, NAIROBI, Kenya, Jan 27 – Kenya will continue to lag behind in the fight against corruption unless more culprits are punished and stolen public resources recovered. This is according to Transparency International (TI) which says despite a lot of activities by agencies like the Ethics and Anti Corruption Commission (EACC), many cases die out without tangible action.
TI Kenya Executive Director Samuel Kimeu has called for audits of the already handled cases that did not bear results especially at the EACC.
“We need to get our anti corruption system moving. It is true that we have gotten quite a number of cases in the courts in the last one year. But as I said, these numbers will only be meaningful if at the end of the day we are going to have convictions,” Kimeu said.
He was speaking on Wednesday while releasing 2015 global Corruption Perception Index(CPI).
According to the Index ranking the least to most corrupt countries in the world, Kenya is at position 139 out of 168 countries with 25 points. Comparing to 2014, Kenya has stagnated where it stood at position 145 with 25 points.
Kimeu said for Kenya to improve and change the public perception about corruption, there needs to be changes in independent audits of corruption complaints, lifestyle audits as well as implementations of anti-corruption recommendations.
“Kenya has maintained a poor score in the global Corruption Perception Index 2015 released by the Transparency International movement. Kenya scored on a scale of zero to 100, with zero perceived highly corrupt and 100 very clean, the same recorded in 2014,”Kimeu explained.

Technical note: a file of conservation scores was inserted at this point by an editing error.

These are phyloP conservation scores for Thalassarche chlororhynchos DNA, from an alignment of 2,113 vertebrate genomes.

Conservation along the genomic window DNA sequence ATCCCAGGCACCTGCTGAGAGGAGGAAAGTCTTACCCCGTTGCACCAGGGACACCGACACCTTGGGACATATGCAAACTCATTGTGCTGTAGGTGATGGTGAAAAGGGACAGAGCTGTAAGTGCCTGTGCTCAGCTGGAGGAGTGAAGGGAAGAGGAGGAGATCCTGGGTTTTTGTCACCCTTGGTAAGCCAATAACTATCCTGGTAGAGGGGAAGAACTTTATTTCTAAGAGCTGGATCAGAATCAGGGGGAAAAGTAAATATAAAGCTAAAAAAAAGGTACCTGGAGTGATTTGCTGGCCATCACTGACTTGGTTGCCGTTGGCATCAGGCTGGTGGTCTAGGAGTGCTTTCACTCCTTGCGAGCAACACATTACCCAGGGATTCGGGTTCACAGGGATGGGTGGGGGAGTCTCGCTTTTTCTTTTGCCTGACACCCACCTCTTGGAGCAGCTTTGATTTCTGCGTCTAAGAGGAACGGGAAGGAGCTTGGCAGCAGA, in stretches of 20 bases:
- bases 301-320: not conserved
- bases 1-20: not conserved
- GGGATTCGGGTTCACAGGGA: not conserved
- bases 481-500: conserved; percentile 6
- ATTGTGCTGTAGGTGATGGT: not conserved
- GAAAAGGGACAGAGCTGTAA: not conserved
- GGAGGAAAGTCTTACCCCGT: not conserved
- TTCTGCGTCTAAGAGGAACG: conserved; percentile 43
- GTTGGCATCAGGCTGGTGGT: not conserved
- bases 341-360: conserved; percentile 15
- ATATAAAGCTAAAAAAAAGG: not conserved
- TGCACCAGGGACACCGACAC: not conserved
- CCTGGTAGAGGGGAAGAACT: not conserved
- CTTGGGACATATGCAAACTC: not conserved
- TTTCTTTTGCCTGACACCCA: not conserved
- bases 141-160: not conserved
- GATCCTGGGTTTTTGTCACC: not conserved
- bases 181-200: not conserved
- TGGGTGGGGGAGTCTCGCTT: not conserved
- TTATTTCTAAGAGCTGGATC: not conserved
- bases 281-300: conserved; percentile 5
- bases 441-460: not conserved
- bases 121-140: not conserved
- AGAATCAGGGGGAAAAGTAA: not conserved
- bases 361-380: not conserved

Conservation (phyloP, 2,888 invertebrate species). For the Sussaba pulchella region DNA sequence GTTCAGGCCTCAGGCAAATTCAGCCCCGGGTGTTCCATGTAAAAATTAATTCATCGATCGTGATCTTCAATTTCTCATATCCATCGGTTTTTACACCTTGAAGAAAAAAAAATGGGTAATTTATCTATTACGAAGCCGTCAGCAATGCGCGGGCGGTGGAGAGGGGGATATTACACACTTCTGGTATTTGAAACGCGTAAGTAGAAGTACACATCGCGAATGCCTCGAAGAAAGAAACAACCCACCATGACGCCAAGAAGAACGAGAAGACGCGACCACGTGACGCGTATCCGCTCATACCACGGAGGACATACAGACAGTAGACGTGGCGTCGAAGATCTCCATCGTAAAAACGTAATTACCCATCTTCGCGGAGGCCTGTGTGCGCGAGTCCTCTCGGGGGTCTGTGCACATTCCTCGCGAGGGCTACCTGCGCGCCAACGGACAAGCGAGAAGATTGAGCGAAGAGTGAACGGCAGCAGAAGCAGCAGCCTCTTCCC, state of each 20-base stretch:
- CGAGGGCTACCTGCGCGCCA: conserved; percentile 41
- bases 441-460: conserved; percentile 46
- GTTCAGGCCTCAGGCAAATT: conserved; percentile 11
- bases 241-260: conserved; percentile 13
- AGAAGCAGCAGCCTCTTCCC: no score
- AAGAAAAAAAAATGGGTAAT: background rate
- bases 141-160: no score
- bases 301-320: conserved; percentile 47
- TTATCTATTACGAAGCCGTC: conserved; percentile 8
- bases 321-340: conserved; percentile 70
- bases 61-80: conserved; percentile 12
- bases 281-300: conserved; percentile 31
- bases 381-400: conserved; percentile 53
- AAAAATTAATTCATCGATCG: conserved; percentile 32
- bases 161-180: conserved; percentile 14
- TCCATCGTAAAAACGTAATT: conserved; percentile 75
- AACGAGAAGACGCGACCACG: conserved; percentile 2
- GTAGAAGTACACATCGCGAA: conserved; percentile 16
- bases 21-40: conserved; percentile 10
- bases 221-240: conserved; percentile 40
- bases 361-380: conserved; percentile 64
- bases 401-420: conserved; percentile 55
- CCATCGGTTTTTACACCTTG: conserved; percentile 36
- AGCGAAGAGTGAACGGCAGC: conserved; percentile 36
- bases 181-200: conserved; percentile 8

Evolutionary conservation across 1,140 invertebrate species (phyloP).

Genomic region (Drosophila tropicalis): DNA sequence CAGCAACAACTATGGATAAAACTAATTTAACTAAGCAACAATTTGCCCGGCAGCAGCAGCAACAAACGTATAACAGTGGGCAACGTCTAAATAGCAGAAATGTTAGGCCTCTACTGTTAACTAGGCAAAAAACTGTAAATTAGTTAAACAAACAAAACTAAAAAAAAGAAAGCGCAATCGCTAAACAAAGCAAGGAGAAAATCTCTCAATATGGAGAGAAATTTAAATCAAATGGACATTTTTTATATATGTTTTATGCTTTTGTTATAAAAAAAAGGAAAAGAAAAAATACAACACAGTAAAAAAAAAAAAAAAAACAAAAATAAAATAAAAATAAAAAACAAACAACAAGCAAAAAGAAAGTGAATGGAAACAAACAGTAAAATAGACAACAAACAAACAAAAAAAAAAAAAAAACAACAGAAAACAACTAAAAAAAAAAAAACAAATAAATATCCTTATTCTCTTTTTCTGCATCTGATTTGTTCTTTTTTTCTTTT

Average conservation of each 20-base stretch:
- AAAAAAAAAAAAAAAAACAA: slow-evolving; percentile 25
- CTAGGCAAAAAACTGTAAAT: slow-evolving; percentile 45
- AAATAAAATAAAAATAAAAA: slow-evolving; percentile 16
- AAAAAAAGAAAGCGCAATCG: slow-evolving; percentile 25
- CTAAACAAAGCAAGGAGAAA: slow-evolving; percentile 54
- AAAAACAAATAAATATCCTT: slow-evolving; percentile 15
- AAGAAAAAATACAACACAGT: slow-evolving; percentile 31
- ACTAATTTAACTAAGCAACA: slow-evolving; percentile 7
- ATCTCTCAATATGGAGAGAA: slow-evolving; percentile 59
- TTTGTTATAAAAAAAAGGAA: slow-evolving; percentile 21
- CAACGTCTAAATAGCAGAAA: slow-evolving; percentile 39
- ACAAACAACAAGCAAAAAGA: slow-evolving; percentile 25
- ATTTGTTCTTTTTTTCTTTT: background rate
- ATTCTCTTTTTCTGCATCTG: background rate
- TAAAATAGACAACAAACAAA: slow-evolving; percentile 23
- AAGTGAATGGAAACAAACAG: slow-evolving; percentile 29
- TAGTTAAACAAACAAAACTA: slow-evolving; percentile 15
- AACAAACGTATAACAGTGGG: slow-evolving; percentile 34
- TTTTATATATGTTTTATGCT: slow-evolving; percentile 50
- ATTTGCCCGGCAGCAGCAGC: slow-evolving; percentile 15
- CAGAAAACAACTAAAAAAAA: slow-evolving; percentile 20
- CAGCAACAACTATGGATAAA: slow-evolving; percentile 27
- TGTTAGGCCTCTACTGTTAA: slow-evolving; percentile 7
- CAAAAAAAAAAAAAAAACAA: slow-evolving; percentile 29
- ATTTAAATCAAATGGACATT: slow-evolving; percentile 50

Kenya and Uganda tie at position 139 globally, with Uganda shedding one point from 26 in 2014.
But among the East Africa Community countries, Rwanda was once again the top performer with a score of 54 at position 44 globally with its score increasing by five points from 49 in 2014.
Tanzania follows with a score of 30 at position 117, dropping one point from 2014.
“Kenya can learn key lessons from the top performing countries. Generally they have high levels of press freedom, stronger access to information systems and budget transparency thus the public knows where the money comes from and how it is spent,” Kimeu said.
Denmark is ranked the least corrupt country in the world for the second year running with a score of 91, with North Korea and Somalia placed at the bottom of the pile with 8 points each.
The big decliners in the past four years include Brazil, Libya, Australia, Spain and Turkey while the big improvers include Greece, Senegal and the United Kingdom.